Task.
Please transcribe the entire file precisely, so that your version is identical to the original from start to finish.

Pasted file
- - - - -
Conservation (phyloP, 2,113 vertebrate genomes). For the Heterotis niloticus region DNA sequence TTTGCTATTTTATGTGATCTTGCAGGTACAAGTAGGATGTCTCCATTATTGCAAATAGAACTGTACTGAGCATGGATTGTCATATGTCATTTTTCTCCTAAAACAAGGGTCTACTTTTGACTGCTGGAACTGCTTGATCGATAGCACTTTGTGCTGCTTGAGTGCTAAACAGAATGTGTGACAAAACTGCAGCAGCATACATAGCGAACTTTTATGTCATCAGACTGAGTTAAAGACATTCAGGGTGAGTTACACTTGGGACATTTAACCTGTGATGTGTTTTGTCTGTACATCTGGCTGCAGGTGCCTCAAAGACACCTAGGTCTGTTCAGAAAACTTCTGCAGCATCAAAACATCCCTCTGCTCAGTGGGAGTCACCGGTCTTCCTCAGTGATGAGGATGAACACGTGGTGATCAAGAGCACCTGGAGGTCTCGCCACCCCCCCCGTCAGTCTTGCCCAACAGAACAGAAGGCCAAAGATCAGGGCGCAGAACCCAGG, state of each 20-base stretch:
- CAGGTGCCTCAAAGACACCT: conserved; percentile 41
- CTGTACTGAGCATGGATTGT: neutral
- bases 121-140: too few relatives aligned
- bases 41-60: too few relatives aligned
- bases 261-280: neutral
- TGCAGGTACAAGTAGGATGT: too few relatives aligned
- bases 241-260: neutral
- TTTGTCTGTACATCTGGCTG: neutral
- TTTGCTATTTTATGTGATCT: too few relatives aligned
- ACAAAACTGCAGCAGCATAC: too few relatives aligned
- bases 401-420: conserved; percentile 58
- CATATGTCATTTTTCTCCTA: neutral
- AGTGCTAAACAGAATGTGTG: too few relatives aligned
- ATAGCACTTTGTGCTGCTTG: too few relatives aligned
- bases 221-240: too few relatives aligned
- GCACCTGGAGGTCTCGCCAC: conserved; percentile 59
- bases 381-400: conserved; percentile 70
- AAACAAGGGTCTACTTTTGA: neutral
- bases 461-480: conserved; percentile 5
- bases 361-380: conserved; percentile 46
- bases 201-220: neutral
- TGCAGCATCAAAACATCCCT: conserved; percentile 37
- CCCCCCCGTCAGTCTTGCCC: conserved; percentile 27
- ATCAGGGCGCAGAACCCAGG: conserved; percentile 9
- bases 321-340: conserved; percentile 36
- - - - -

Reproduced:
Conservation (phyloP, 2,113 vertebrate genomes). For the Heterotis niloticus region DNA sequence TTTGCTATTTTATGTGATCTTGCAGGTACAAGTAGGATGTCTCCATTATTGCAAATAGAACTGTACTGAGCATGGATTGTCATATGTCATTTTTCTCCTAAAACAAGGGTCTACTTTTGACTGCTGGAACTGCTTGATCGATAGCACTTTGTGCTGCTTGAGTGCTAAACAGAATGTGTGACAAAACTGCAGCAGCATACATAGCGAACTTTTATGTCATCAGACTGAGTTAAAGACATTCAGGGTGAGTTACACTTGGGACATTTAACCTGTGATGTGTTTTGTCTGTACATCTGGCTGCAGGTGCCTCAAAGACACCTAGGTCTGTTCAGAAAACTTCTGCAGCATCAAAACATCCCTCTGCTCAGTGGGAGTCACCGGTCTTCCTCAGTGATGAGGATGAACACGTGGTGATCAAGAGCACCTGGAGGTCTCGCCACCCCCCCCGTCAGTCTTGCCCAACAGAACAGAAGGCCAAAGATCAGGGCGCAGAACCCAGG, state of each 20-base stretch:
- CAGGTGCCTCAAAGACACCT: conserved; percentile 41
- CTGTACTGAGCATGGATTGT: neutral
- bases 121-140: too few relatives aligned
- bases 41-60: too few relatives aligned
- bases 261-280: neutral
- TGCAGGTACAAGTAGGATGT: too few relatives aligned
- bases 241-260: neutral
- TTTGTCTGTACATCTGGCTG: neutral
- TTTGCTATTTTATGTGATCT: too few relatives aligned
- ACAAAACTGCAGCAGCATAC: too few relatives aligned
- bases 401-420: conserved; percentile 58
- CATATGTCATTTTTCTCCTA: neutral
- AGTGCTAAACAGAATGTGTG: too few relatives aligned
- ATAGCACTTTGTGCTGCTTG: too few relatives aligned
- bases 221-240: too few relatives aligned
- GCACCTGGAGGTCTCGCCAC: conserved; percentile 59
- bases 381-400: conserved; percentile 70
- AAACAAGGGTCTACTTTTGA: neutral
- bases 461-480: conserved; percentile 5
- bases 361-380: conserved; percentile 46
- bases 201-220: neutral
- TGCAGCATCAAAACATCCCT: conserved; percentile 37
- CCCCCCCGTCAGTCTTGCCC: conserved; percentile 27
- ATCAGGGCGCAGAACCCAGG: conserved; percentile 9
- bases 321-340: conserved; percentile 36